49. The calculations highlight the need for an immediate improvement in the primary fiscal balance. They show (Figure 5) that the size of the required primary adjustment depends heavily on the assumption about the success of structural reforms, the macro economic environment, as well as on the timing of the adjustment. Even under fairly optimistic assumptions about economic growth and labor market outcomes under current policies (scenario 1), the primary balance still needs to be raised permanently from next year onward by almost 2 percent of GDP. If action is delayed to 2020, the required permanent adjustment rises to more than 2½ percent. In the staff’s baseline scenario (scenario 2), the primary balance needs to be raised permanently by around 2¼ percent of GDP if the entire adjustment was undertaken in 2003 to achieve a debt ratio of 60 percent in 2050. Delaying the adjustment to 2015 increases the required improvement to 3 percent. In the event health care costs increase by more than expected (scenario 3), the required adjustment is even higher. Additional pension reform can help bring about the necessary fiscal adjustment (scenario 4) and ensure long-term sustainability. It should be pointed out that the primary adjustment requirement calculated for scenarios 1-4 only ensures that the terminal debt ratio is equal to or less than 60 percent in 2050. However, this is not sufficient to guarantee that the debt ratio is not increasing at an unsustainable rate at that time. Thus, to truly ensure sustainability the debt ratio needs to be stabilized, therefore requiring additional measures than suggested by the single-measure primary gap indicator. This is done in scenario 5, where higher contributions are assumed ensure actuarial sustainability of the pension system and by that—in this scenario—sustainability of total public finances.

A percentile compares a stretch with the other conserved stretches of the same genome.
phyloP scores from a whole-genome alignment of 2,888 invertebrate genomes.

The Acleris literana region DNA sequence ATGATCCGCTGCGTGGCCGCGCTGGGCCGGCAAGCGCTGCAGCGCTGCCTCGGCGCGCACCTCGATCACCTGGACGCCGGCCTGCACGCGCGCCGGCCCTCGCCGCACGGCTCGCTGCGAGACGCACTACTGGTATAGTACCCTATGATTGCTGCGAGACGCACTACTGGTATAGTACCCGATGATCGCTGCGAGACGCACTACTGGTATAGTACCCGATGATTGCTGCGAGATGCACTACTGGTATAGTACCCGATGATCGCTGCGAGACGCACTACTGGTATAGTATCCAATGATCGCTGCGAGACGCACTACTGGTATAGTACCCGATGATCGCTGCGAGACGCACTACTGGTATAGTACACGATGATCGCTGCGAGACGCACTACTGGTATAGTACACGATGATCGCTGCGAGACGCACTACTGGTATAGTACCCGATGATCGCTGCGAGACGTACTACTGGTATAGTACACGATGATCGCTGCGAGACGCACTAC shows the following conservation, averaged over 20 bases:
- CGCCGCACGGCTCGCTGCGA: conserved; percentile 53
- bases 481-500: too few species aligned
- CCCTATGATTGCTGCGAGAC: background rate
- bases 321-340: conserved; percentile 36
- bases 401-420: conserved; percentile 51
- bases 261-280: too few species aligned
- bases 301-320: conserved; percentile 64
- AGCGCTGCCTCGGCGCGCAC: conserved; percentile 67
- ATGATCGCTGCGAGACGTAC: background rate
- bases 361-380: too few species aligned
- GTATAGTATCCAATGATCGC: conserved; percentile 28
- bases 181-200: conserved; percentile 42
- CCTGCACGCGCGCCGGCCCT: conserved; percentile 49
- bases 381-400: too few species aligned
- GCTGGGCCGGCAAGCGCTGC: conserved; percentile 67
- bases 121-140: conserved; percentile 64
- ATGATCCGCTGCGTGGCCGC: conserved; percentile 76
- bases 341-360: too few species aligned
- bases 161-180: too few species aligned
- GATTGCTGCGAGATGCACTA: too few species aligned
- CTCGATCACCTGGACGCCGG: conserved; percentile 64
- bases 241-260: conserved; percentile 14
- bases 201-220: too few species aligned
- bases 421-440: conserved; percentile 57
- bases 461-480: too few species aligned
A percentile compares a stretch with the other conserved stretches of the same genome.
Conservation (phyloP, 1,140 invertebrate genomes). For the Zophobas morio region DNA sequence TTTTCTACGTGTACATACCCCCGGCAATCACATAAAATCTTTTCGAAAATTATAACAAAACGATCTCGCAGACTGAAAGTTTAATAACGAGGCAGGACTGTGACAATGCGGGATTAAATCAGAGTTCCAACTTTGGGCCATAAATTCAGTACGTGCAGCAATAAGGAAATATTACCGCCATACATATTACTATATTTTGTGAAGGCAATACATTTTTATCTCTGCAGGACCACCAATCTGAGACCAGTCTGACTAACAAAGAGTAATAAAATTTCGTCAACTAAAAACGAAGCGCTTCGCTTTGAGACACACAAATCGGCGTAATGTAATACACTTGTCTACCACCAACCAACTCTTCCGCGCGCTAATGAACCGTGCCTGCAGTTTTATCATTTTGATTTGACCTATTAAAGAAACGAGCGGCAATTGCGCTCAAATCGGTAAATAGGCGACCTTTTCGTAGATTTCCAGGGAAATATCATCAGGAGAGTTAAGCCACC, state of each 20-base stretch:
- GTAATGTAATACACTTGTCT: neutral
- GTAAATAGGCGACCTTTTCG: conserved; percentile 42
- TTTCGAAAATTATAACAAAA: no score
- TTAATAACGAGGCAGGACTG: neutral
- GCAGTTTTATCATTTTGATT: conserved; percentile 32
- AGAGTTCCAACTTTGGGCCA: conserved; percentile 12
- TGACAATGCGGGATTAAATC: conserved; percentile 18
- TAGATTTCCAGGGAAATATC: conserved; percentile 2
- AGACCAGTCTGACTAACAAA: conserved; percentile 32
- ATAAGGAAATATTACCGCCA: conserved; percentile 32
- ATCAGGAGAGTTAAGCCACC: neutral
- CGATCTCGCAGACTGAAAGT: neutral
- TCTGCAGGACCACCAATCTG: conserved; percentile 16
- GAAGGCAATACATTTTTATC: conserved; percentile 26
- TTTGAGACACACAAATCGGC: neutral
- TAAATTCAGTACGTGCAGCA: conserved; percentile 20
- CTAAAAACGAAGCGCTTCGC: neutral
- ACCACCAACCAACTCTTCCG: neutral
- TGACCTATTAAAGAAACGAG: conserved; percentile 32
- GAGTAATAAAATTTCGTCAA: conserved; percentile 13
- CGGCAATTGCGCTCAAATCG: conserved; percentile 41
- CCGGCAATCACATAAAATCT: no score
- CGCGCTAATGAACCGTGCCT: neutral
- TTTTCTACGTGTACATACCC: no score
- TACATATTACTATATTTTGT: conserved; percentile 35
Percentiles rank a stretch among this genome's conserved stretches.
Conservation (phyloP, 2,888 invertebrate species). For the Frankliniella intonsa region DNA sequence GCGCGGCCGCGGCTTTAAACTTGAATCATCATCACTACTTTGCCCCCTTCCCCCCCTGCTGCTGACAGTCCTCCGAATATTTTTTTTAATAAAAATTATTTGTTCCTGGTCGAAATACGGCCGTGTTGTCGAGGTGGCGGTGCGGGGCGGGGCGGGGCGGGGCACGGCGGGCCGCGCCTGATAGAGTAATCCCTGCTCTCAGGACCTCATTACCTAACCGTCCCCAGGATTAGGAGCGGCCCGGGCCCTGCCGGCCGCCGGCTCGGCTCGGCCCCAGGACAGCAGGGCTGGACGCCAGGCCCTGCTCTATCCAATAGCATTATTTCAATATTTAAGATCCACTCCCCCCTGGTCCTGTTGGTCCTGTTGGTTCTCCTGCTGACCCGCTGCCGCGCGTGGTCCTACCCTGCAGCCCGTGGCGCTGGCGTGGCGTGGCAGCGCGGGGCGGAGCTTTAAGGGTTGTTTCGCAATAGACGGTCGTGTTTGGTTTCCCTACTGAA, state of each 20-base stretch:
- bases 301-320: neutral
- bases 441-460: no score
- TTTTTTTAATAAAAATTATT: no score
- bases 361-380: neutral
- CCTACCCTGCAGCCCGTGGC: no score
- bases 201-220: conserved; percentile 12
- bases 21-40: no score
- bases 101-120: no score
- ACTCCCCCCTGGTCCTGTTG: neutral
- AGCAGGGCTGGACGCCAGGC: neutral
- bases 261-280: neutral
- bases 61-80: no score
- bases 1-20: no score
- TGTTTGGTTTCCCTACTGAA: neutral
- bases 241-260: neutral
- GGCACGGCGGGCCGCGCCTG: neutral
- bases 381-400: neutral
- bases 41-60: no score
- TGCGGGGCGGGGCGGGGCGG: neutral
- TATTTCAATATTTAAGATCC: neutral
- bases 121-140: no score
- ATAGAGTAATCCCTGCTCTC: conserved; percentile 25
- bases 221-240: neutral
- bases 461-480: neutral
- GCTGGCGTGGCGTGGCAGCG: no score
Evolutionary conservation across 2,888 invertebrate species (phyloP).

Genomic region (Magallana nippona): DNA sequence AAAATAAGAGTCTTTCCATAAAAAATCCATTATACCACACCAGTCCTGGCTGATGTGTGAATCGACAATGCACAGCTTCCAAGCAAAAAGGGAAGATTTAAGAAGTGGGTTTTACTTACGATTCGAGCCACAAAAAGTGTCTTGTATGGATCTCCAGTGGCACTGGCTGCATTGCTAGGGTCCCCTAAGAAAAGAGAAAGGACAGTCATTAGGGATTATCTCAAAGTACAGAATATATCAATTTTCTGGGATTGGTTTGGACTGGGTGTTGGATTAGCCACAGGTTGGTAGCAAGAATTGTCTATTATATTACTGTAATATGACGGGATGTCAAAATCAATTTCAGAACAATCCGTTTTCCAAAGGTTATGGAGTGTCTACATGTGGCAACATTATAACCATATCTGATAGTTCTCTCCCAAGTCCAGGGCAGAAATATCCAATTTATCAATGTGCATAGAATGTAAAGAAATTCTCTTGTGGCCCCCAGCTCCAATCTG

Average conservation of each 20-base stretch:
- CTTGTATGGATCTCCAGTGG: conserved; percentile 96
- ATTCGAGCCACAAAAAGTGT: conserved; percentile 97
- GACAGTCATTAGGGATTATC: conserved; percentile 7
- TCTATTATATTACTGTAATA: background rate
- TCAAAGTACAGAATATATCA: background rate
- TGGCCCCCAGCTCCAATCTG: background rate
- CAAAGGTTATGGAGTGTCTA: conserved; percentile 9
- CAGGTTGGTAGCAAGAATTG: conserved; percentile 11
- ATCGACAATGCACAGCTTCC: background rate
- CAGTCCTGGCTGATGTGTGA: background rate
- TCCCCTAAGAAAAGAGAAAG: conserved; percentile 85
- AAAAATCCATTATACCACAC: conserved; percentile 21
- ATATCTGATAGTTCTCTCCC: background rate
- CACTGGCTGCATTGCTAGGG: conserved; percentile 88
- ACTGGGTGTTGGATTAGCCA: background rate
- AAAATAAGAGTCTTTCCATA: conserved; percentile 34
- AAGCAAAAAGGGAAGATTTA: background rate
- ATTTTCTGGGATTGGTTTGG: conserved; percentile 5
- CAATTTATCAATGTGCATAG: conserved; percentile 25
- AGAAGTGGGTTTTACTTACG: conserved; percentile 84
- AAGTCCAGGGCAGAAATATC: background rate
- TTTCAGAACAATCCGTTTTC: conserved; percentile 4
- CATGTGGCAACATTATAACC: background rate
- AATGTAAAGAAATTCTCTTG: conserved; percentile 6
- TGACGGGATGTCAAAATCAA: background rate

Figure 5:
Figure 5:

Required Primary Adjustment with Different Timings for Adjustment

Citation: IMF Staff Country Reports 2003, 031; 10.5089/9781451809831.002.A002

50. The analysis underscores the need for time consistency in fiscal policy. The calculations presented above assume that the authorities keep to the new primary balance path for the rest of the period. Deviations from this path could seriously worsen the outlook and increase further the primary adjustment required to ensure achievement of the terminal debt ratio and, hence, public finance sustainability. This emphasizes the importance of adhering to the chosen fiscal path over the long term.

References

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  • Eskesen, Leif Lybecker, 2002, “Population Aging and Long-Term Fiscal Sustainability in Austria,IMF Working Paper 02/216 (Washington: International Monetary Fund).